Our study has several strengths and limitations. Although our sample size of ∼5,500 subjects is modest relative to previous OGTT-based measures, we have used the largest sample size yet for an intravenous-based measure of insulin secretion. Furthermore, we have characterized the most recent catalog of variants associated with type 2 diabetes and glycemic traits.

The limitations are that we had a mixed ancestry set of studies, although results in Europeans were very similar, suggesting that the known common variants have limited, if any, heterogeneous effects across different ethnic groups. Some of the associations we observed only reached nominal levels of statistical confidence, and further analyses are needed, ideally in even larger sample sizes, to characterize the approximately 50% of known variants with no clear mechanism.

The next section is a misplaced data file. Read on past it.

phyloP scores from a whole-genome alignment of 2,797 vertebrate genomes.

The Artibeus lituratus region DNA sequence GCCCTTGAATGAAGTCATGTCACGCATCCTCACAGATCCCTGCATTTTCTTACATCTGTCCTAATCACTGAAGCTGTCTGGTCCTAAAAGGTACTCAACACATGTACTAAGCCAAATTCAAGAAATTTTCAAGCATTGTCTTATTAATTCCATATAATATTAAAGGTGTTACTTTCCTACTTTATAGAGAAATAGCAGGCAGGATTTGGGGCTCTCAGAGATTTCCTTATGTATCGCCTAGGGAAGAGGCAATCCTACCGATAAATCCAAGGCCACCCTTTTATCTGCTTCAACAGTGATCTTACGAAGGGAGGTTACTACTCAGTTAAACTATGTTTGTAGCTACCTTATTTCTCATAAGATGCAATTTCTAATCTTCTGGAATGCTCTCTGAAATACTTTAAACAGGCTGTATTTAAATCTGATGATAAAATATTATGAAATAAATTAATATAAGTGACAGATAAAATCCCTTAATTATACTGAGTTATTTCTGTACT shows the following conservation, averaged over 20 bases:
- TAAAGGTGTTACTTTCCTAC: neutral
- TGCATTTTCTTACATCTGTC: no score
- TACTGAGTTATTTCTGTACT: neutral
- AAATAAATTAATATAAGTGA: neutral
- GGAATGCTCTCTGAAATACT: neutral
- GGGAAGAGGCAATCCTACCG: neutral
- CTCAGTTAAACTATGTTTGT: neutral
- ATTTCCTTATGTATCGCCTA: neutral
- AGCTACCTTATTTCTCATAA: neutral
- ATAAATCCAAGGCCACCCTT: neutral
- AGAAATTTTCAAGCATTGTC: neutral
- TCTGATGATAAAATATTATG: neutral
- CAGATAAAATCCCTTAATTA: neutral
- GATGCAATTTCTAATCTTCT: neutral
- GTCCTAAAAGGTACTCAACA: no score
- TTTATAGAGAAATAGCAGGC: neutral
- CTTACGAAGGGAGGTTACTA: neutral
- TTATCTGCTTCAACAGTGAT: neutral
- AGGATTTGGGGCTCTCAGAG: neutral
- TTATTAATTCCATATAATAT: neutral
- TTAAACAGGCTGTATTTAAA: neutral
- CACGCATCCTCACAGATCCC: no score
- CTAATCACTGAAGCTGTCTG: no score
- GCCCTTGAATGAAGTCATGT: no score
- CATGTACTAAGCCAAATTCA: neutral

Conclusions

Our study provides further insight into the mechanisms by which common genetic variation influences type 2 diabetes risk and glycemic traits, and it further supports the notion that many established genetic variants for type 2 diabetes risk confer increased risk through an effect on β-cell function.